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2015 Paris Climate Conference (COP21)

Trust-building is both an encouragement and a challenge

By Mardi Tindal


It's early here at the 2015 Paris Climate Conference (COP21), and premiers Christy Clark, Rachel Notley and Kathleen Wynne are joined by Canada’s Minister of Environment and Climate Change Catherine McKenna. She addresses an overflowing room of Canadians, talking about how they intend to work together to ensure that Canada plays a constructive role in combatting climate change. Of course, even though their approaches differ, it's important to note that they say “we must and we will” find solutions together.

Glen Murray, Ontario’s minister of Environment and Climate Change, also voices what seems obvious: these women in leadership have created a more intelligent, dynamic, connected and productive conversation than ever before.

“There isn’t room for failure, and it’s critical that we understand that,” Ontario Premier Wynne says, naming church groups in the room as part of the important representation of civil society. “We need civil society especially right now because without that participation, we wouldn’t be here. I now have a responsibility to be an influencer in this realm, but so many of you have been doing this for so long."

Talking to fellow United Church delegate Christine Boyle and me earlier in the day, Wynne said that she and other leaders need to be both encouraged and challenged. Only the day before, a member of the Canadian youth delegation had pushed Wynne hard on her stance on the Energy East Pipeline — something that prompted the premier to reflect: “Good for her for challenging me; that was me 35 years ago.”

The diverse nations gathered in Paris represent a complex international reality — a challenging context within which to seek a fair, ambitious and binding agreement. There are also important lessons to be learned about the kind of leadership that builds trust and makes it possible for us to find our way forward together. Ultimately, we need to understand that we are all in this together, east to west and north to south. And we must be accountable to one another. Although appropriate responses to climate change may differ, we must each commit ourselves to taking the most ambitious actions we can while remaining encouraging and challenging. That's something quite different from constant critique which happens to sap one's energy and demoralizes.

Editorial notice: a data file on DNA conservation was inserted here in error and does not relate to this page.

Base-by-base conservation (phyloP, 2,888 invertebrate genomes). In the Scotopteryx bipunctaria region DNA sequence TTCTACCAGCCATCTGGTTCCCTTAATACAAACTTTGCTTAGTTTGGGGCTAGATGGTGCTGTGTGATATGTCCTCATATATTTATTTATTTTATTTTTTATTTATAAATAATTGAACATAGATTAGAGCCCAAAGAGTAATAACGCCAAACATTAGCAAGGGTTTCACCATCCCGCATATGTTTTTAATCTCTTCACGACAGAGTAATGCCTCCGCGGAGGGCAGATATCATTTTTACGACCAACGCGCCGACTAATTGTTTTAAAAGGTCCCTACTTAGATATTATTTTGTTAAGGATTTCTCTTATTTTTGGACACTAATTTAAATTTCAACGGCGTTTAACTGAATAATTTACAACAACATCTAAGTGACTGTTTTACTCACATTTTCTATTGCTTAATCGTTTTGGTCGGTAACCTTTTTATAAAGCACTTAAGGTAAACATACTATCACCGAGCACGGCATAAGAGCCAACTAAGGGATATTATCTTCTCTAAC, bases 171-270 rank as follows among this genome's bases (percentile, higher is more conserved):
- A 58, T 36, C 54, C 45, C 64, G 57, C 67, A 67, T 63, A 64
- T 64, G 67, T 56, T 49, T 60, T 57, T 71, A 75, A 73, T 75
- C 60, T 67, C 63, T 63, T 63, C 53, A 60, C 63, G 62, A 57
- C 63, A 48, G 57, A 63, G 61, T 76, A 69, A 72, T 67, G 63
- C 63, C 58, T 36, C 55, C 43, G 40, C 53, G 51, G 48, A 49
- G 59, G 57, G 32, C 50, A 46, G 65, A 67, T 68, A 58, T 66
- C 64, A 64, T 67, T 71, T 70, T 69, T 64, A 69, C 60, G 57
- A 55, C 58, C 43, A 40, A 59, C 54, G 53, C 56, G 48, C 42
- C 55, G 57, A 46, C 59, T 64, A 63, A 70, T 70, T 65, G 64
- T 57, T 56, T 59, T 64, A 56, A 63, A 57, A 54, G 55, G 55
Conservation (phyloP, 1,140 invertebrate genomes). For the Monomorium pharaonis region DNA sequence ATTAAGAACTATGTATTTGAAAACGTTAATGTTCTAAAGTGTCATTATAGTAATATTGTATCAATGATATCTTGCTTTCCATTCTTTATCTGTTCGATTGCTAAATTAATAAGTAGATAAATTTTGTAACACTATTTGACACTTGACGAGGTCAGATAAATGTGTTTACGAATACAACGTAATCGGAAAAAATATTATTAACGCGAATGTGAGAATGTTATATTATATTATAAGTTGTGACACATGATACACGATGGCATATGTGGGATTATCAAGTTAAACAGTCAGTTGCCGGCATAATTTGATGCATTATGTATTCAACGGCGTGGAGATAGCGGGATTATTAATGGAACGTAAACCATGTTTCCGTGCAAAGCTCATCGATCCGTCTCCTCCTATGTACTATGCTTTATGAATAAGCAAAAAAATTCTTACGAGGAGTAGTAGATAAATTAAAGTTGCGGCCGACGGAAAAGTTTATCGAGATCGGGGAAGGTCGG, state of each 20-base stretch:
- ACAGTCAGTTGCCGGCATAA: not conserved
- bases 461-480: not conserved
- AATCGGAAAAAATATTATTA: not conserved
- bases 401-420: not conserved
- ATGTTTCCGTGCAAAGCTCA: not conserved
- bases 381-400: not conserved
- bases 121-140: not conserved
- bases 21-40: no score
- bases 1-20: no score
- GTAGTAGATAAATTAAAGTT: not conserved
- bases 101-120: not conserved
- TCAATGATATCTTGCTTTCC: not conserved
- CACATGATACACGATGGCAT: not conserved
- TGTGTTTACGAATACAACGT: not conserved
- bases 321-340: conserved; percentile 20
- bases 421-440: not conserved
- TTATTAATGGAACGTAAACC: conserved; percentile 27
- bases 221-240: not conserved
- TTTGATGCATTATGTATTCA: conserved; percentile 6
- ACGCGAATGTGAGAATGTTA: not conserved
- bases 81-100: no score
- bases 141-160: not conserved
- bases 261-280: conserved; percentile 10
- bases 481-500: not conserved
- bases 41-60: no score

Indeed, it’s a far more positive experience to be a Canadian at this climate conference than at previous ones. The whole world seems excited by the dramatic change in tone from Canada. National leaders’ speeches normally receive polite, subdued applause, but Prime Minister Justin Trudeau received a warm and rousing one when he closed his opening remarks. "Canada is back, my good friends," Trudeau said. "We're here to help, to build an agreement that will do our children and grand-children proud." On the other hand, India’s delegates, for example, insist that any agreement must ensure that if a party says it will do something, it will. They name Canada as a prime example of a nation that has broken its promises in the past.

Over the past few days, we've heard inspiring words from faith leaders offering a spiritual dimension to the talks. We’ve taken our part in a demonstration with global ecumenical partners. We’ve spoken to members of the Canadian delegation about our partners’ concerns regarding compensation for the loss and damage they're already experiencing — from events they had no hand in shaping. We’ve participated in ecumenical and Canadian civil society strategy sessions, and joined more than 100 others to break the Fast for the Climate, in which 10,000 of us from around the world have taken our turn.

Each of us needs both encouragement and a challenge. I, for one, intend to continue bringing both to Canadian negotiators and to global faith partners, just as I intend to remain open to their questions and ideas that may encourage and challenge me, too.

Such is the way of trust-building. And without trust, it’s hard to see how we'll meet this enormous test.

See more posts and blogs from United Church delegates at uccancop21.wordpress.com.


Mardi Tindal is a facilitator and mentor with the Center for Courage & Renewal and a former United Church moderator. She will continue to blog about the 2015 Paris Climate Conference, which concludes on Dec. 11.


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